Apparently, bonding with the fellow Irish jailbird agrees with him, as he decides to put on an Oscar Wilde play for the benefit of the camp. The play in question? The Importance of Being Earnest, of course! The film then cuts to the auditions. And who is there? The librarian, of course! He’s there to provide copies of the play, most likely, but he’s also the one Behan confers with about casting. Behan asks who they’re going to get to play the girls.

The librarian — maroon bow tie quite erect and legs crossed — gives him a sidelong glance. “Well, frankly, I’ve always felt I was born to play a great lady… So perhaps I could be your Lady Bracknell.”

Librarian dressed up as a woman in a play scene in Borstal Boy
Dude looks like a lady

We then are treated to a close-up of the librarian in drag (see above), along with a fellow gay Borstal boy playing the role of Gwendolyn. When introduced, the audience members laugh uproariously. The librarian — indeed, born to play a great lady — talks in a suitably high-pitched voice and properly haughty demeanor.

Apparently, the play is a hit. And in the joyous after-party, the librarian is seen complimenting the boy who played the butler.

Toward the end of film, about an hour and fifteen minutes in, another scene takes place in the library. Behan (obviously reformed, by the looks of his turtleneck sweater and earnest expression, which has replaced his usual sullen expression) is helping another boy read. The book in question is about “the man that I loved” (another Oscar Wilde tome?). The boy asks how a man can love another man.

A lasting impression of the Borstal librarian
A lasting impression of the Borstal librarian

The librarian, standing behind them at the tall bookcase, seen above, turns to join the conversation.

“You love your father?”

“I love my wee brother.”

“You love a man then, don’t you?” the librarian sums up, hands on hips, with a scornful gaze. He then turns back to reshelving books.

This reel librarian ultimately serves two main roles, primarily as an Information Provider, and in the play scene, as Comic Relief.

At the end of this film — which feels much longer than its 93 minutes — Behan seems to be on his way to being a writer. All due to Oscar Wilde’s — and the librarian’s — influence!


Sources used:


  • Borstal Boy. Dir. Peter Sheridan. Perf. Shawn Hatosy, Danny Dyer, Michael York. Strand Releasing, 2000.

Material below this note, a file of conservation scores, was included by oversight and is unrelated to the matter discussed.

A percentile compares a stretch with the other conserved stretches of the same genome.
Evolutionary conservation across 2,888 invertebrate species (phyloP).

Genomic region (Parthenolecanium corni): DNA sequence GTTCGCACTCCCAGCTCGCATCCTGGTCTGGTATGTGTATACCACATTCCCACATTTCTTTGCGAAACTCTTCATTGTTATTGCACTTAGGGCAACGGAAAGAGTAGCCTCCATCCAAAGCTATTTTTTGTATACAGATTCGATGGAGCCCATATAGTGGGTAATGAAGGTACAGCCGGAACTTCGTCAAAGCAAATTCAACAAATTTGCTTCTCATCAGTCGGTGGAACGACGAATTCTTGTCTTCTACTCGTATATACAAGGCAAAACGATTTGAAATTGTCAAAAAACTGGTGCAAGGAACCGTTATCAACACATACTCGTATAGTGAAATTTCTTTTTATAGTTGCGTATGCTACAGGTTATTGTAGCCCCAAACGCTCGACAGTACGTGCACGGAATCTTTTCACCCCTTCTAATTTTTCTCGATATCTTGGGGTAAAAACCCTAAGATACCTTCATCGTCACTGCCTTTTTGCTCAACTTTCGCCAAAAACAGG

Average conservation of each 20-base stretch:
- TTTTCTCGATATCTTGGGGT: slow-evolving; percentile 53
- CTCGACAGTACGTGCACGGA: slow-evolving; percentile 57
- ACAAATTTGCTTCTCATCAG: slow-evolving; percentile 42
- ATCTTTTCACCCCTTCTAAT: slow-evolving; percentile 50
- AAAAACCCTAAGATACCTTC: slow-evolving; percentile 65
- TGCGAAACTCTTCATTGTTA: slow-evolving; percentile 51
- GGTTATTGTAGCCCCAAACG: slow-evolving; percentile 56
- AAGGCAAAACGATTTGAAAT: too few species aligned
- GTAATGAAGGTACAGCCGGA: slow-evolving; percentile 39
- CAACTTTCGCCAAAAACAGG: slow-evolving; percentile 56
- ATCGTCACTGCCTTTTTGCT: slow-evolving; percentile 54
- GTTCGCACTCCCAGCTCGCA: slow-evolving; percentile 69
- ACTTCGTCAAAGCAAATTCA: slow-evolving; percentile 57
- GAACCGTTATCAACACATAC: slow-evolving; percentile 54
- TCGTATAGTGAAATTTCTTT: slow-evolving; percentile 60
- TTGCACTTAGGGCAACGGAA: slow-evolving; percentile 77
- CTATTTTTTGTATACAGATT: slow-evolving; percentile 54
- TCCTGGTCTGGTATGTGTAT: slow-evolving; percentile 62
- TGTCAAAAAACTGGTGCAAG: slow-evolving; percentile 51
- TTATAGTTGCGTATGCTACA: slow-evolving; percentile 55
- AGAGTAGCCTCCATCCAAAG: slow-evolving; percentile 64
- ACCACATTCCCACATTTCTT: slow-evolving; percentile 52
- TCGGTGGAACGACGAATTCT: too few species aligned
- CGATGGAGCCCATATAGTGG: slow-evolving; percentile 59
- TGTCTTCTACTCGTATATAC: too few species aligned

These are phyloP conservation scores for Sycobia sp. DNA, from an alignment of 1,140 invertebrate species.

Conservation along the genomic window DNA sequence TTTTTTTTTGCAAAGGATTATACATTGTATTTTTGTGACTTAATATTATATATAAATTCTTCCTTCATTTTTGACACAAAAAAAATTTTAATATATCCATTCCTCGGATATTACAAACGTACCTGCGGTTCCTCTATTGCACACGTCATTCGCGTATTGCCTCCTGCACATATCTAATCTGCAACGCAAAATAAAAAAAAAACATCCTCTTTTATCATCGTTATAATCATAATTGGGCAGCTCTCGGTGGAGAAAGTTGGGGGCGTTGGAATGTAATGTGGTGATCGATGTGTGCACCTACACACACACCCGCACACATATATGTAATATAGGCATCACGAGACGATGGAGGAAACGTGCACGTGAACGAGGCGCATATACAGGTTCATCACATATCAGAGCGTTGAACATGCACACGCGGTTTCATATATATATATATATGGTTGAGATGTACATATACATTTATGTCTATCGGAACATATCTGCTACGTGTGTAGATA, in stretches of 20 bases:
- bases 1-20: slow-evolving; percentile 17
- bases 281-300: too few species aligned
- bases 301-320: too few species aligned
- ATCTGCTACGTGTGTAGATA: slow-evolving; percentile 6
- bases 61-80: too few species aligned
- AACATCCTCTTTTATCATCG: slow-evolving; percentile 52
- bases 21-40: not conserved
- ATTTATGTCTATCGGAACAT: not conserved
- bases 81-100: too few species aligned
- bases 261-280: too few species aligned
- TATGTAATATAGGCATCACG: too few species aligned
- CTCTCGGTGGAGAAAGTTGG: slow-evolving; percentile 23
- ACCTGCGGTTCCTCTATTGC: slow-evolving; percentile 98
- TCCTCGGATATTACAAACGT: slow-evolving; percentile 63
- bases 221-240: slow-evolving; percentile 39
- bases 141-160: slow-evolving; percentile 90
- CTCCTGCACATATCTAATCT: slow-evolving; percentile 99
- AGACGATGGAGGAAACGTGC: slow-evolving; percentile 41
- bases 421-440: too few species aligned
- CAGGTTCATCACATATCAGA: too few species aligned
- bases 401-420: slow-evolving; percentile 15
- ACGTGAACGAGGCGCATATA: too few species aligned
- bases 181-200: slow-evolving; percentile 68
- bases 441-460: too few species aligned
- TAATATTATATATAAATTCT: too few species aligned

My precious, my archives in ‘The Lord of the Rings: The Fellowship of the Ring’

Disorganization in the archives

About a half hour into The Lord of the Rings: The Fellowship of the Ring (2001), the great wizard Gandalf (Ian McKellen) needs some info about the ring, and he needs it fast. So next we see the Gondorian Archivist (Michael Elsworth) leading Gandalf down a winding staircase to the archives. The elderly archivist is clothed in dark robes and hat, with no glasses. He serves as an Information Provider, although he has no dialogue. He provides directions only. The archivist shows Gandalf the way with an open torch (flames near old papers? insert internal scream here!).

Gondorian Archivist in Lord of the Rings: The Fellowship of the Ring
The Gondorian Archivist

The archives themselves have no apparent organization; as you can see below, some papers and books are stacked vertically, while others are loose on shelves.

Gandalf feverishly paws through archives, spilling pipe smoke and ash everywhere. He bends old scrolls and parchment in his haste of reading, amidst dripping candle wax and drinking cups (seen below). And after several hours or days, Gandalf does find the info he needs concerning the ring, from an obviously rare scroll of parchment.

First off, I love love love LOTR — the books and the films. The trilogy is a fantastic cinematic achievement. It deserved all the Oscars it got, and even some it didn’t get (mental hugs to you, Ian McKellen).

BUT.

The librarian in me cannot help wondering how much quicker — if not cinematically dramatic, of course — the process would have been if:

(a) the archives had been in some kind of order, and

(b) the archivist was put to any use other than giving directions.

Disorganization in the archives of The Lord of the Rings: The Fellowship of the Ring
Disorganization in the archives
Open flames amidst the archives in Lord of the Rings: The Fellowship of the Ring